The deer-resistant plant list can be lengthened if you consider adding some non-native, yet non-invasive, plants to your garden. Herbs are great, since their scent is not a favorite of deer. (Except for basil--deer seem to like basil.) Rosemary has helped us alot, making a great companion for the native plants in our dry roadside garden. The scent permeates a large area of the garden on warm or breezy days.

Beneficial Insects in the Garden

When many people see an insect, the first impulse is to kill it. But not all insects are pests, and many are actually beneficial insects, meaning they do good things like eating harmful insects and pollinating flowers. When we use pesticides to control insect pests, we also kill the good bugs. You probably already know that Ladybugs or Lady Beetles are beneficial insects, feeding on aphids, scales, and mealybugs. But did you know that the larvae of ladybugs look like tiny little alligators and eat even more pests than their parents?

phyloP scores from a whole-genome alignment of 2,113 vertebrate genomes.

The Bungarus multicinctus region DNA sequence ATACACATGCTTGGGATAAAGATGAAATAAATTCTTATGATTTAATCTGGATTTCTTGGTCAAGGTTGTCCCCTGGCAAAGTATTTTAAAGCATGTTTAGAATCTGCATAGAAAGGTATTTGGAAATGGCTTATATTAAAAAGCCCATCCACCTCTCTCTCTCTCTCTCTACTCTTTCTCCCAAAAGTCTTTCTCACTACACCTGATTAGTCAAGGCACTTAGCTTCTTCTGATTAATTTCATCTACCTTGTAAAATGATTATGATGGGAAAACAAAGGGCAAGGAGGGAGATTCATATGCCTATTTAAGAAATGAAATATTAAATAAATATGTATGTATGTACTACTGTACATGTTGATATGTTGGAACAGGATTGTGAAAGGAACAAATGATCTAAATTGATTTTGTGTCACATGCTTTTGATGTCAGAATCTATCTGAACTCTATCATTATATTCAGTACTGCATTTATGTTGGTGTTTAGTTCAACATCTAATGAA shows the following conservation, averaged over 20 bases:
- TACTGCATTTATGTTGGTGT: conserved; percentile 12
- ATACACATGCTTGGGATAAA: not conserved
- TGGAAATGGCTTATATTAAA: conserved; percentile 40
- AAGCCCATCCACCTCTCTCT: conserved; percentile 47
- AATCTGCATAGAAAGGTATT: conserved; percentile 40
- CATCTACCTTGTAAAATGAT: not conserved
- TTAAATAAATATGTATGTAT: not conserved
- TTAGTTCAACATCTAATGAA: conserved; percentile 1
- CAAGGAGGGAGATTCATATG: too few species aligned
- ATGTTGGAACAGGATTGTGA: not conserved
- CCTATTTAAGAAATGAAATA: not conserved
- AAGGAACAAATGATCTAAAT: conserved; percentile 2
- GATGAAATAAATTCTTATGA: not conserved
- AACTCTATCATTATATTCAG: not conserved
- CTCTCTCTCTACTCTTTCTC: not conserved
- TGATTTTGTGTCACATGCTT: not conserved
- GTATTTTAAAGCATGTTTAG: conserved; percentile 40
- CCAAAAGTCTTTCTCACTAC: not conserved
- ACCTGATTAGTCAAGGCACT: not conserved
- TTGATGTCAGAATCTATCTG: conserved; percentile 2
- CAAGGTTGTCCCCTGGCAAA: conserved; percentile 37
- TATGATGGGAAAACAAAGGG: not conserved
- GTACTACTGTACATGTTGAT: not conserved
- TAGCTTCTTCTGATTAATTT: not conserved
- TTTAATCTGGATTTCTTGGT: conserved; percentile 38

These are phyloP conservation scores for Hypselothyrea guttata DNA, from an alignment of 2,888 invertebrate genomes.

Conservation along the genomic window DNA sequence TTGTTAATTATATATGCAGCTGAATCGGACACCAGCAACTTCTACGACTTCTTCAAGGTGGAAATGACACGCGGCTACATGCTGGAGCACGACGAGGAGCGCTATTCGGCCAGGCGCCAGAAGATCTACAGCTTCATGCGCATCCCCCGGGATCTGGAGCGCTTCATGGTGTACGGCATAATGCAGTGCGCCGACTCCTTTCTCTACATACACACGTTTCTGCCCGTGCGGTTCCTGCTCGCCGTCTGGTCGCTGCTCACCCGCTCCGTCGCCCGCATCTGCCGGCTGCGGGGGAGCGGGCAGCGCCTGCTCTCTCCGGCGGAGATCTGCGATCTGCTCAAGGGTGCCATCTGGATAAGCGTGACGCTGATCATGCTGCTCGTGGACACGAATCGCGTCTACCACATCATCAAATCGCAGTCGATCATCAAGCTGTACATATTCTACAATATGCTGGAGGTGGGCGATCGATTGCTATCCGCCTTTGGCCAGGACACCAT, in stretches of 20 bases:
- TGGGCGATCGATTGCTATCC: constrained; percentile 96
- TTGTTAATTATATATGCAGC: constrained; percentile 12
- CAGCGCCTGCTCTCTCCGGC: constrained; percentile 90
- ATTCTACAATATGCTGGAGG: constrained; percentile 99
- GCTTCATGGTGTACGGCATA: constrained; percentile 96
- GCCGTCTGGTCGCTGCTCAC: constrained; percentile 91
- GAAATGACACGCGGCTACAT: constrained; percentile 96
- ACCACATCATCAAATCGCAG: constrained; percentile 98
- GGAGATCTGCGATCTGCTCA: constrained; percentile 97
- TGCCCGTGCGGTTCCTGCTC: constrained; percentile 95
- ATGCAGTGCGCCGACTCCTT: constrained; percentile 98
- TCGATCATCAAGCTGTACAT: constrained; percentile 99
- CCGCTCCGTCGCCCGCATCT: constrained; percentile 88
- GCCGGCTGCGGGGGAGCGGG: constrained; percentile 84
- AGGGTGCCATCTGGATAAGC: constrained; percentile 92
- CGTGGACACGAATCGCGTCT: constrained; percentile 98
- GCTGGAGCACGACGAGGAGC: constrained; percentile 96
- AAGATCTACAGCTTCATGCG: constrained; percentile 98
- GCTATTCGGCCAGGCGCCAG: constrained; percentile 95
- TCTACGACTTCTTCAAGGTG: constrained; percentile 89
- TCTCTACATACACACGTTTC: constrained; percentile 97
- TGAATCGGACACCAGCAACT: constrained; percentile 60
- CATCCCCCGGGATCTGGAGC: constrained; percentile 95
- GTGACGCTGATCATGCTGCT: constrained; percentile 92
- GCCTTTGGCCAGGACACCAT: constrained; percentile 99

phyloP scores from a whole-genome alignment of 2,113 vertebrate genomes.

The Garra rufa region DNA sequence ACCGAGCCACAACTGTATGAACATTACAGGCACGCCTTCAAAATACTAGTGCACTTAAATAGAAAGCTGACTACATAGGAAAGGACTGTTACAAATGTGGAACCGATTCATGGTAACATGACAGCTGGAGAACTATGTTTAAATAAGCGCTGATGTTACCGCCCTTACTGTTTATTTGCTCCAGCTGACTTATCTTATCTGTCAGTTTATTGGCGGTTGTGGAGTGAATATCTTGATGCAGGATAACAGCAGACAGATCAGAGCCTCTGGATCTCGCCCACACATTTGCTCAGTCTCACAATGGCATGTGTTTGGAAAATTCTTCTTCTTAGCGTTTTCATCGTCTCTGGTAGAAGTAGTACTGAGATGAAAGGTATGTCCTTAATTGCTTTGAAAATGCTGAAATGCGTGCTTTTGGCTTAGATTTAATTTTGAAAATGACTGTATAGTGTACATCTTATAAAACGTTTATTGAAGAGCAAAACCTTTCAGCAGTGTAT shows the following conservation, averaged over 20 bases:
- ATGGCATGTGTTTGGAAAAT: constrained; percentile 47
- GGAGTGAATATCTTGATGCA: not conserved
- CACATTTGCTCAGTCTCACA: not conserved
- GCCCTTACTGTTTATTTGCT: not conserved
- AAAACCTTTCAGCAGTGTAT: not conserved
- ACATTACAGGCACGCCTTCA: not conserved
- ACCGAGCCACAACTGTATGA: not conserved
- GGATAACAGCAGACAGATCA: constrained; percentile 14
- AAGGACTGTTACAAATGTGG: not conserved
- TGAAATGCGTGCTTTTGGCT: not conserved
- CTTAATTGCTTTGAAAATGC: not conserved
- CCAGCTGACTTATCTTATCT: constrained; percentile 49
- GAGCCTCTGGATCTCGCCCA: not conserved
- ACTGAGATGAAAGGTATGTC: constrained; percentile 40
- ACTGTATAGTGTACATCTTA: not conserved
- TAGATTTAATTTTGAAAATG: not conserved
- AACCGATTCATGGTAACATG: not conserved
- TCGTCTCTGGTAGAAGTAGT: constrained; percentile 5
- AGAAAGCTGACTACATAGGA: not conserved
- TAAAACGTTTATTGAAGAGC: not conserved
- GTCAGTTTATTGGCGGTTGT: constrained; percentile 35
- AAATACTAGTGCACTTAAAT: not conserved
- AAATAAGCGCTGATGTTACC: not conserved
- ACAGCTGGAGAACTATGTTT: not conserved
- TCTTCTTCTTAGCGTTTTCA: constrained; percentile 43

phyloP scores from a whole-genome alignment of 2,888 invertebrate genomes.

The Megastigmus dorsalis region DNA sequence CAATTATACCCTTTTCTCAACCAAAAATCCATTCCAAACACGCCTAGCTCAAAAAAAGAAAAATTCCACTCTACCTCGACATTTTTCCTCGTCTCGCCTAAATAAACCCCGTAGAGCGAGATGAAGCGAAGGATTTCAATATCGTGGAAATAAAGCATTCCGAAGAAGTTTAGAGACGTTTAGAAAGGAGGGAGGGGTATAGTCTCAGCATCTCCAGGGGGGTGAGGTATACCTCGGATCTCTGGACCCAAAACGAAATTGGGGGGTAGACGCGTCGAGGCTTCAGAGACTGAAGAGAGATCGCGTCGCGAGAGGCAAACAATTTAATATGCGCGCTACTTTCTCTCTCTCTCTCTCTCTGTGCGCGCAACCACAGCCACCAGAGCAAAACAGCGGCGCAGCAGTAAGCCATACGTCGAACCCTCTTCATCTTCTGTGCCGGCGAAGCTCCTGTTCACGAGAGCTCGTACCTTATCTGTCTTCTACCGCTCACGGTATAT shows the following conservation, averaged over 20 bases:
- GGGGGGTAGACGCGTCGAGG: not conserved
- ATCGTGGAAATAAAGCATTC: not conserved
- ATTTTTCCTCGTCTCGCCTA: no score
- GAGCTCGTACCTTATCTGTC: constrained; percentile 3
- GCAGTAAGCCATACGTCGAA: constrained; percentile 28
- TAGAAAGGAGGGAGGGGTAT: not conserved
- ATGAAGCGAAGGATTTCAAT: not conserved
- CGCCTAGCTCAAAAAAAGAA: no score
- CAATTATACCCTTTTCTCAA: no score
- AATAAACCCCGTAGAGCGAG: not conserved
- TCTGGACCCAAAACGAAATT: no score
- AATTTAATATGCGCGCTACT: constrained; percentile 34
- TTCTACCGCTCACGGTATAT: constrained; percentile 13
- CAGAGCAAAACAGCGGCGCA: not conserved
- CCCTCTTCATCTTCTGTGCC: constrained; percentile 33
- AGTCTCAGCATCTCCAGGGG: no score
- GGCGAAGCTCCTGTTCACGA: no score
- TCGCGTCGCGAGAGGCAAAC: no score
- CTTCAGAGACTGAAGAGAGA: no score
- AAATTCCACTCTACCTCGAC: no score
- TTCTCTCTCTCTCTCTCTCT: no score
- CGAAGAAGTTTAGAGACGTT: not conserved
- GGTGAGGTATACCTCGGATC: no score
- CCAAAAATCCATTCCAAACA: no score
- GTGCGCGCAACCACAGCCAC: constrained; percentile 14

Lacewings are fragile-looking insects with delicate, lacy green or brown wings, large eyes, and very long antennae. Their larvae feed on aphids, scales, mealybugs, whiteflies, and young caterpillars.



The Praying Mantis shows no favoritism and will eat almost any insect (yes, they will eat the good bugs too and will even eat each other!)